Indonesia sentences Australian man to 6 months of rehabilitation for drug possession in Bali

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DENPASAR, Indonesia (AP) — An Indonesian court on Thursday sentenced an Australian man to six months of medical rehabilitation after he was found guilty of possessing methamphetamine on the tourist island of Bali.

Troy Andrew Smith, from Port Lincoln in South Australia, was arrested on April 30 after police searched his hotel in Legian, a popular tourist spot near Kuta Beach, and seized 3.15 grams (0.1 ounce) of crystal methamphetamine in a toothpaste jar from his room. Police found another 0.4 grams of the drug, along with a bong and a lighter in his desk drawer.

His previous drug trafficking charge was dropped. The penalty would have been death.

The arrest followed a tip that Smith had received a suspicious package of toothpaste in the mail from Australia. Under Indonesia’s strict drug laws, he faces up to 12 years in prison if found guilty.

Smith sat silently as a three-judge panel at the Denpasar District Court handed down the sentence. The judges also ordered that the time he had already spent in rehabilitation since his arrest be deducted from his sentence, meaning he will be free within months.

“The defendant committed a criminal offense by misusing Class I narcotics for personal use,” said presiding judge Ketut Suarta. “What he did was to obstruct the government’s efforts to combat drug trafficking.”

The prosecution had demanded eight months of medical rehabilitation for Smith, but the judges said they had reduced the sentence because Smith regretted his actions and promised to improve.

During the trial that began two weeks ago, the 49-year-old accountant told the court he had ordered the drugs from a man in Australia three weeks before his arrest and that he regretted his actions and had apologised.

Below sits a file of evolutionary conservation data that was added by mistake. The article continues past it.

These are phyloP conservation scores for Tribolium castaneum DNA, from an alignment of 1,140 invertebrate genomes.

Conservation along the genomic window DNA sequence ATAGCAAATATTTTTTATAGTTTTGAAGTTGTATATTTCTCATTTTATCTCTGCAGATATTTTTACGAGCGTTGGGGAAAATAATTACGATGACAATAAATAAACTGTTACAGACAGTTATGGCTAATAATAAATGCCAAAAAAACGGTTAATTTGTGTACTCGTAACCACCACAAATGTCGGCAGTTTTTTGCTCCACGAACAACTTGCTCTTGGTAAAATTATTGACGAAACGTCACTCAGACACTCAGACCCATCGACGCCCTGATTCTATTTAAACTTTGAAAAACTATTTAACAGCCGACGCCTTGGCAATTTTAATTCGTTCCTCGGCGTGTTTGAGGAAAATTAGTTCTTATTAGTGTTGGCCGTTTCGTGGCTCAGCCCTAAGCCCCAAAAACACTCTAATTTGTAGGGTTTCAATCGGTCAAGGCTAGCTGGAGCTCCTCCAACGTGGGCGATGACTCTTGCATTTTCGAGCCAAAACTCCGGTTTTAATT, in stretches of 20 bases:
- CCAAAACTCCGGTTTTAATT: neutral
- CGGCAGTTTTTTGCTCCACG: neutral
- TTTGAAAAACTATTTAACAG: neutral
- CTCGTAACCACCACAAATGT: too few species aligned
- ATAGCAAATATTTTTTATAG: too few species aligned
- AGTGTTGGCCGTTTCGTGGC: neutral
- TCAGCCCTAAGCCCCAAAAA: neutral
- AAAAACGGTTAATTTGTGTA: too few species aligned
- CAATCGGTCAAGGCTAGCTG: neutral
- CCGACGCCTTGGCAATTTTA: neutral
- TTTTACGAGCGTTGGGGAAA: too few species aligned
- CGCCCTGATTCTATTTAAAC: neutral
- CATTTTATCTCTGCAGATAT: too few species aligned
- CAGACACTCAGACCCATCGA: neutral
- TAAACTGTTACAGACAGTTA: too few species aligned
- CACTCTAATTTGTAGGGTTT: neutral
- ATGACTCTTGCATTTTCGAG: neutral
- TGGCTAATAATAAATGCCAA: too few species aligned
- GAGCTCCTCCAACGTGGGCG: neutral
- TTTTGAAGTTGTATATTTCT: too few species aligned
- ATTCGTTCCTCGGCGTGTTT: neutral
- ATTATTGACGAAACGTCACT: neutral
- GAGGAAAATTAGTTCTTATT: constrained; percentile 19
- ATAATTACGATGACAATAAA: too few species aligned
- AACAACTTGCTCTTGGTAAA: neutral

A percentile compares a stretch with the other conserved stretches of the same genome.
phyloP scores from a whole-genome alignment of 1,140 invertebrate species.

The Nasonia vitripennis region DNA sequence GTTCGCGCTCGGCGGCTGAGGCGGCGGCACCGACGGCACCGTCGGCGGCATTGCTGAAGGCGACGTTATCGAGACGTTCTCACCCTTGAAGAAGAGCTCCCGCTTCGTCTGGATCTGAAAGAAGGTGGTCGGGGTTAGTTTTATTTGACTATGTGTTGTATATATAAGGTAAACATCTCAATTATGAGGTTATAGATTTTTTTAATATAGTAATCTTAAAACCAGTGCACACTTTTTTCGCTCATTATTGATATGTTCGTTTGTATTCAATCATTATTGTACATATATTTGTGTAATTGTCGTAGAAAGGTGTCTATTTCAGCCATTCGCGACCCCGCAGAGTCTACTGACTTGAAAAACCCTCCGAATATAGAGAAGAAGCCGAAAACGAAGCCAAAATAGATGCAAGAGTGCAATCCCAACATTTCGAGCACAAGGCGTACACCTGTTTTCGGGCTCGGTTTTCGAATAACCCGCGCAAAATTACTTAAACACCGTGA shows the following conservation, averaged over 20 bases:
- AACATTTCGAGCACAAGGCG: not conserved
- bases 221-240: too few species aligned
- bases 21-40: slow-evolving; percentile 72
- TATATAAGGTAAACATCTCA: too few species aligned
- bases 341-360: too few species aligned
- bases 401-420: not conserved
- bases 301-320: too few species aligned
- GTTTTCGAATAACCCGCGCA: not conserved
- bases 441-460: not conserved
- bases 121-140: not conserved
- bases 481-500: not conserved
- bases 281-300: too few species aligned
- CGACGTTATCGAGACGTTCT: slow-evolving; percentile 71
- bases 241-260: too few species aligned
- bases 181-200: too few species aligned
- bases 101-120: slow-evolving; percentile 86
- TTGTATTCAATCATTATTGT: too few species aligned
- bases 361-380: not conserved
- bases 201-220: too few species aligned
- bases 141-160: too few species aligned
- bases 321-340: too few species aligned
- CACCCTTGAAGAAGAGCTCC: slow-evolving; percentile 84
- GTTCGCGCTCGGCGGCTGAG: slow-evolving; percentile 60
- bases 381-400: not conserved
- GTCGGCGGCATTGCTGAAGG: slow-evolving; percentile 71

He said he had been using methamphetamine daily since 2020 to help with depression and anxiety.

Authorities reduced the original charge of drug trafficking, which could carry a death penalty, to the less serious charge of drug use after a police team determined the man was merely a drug user.

After the judges read the sentence, both prosecutors and Smith’s attorneys indicated they accepted the verdict and would not appeal.

Smith expressed his gratitude to both his Indonesian and Australian lawyers, his mother and his sister, for their help and support when they spoke to reporters after the hearing.

“Thanks to Tracy, whose love I lay down every day,” Smith said, referring to his new wife. He was on honeymoon in Bali when he was arrested.

Indonesia has very strict drug laws and convicted drug traffickers can be executed by firing squad. More than 150 people are on death row, mostly for drug offenses, and about a third of them are foreigners.

Under current President Joko Widodo, who took office in 2014, 18 people convicted of drug offenses have been executed.

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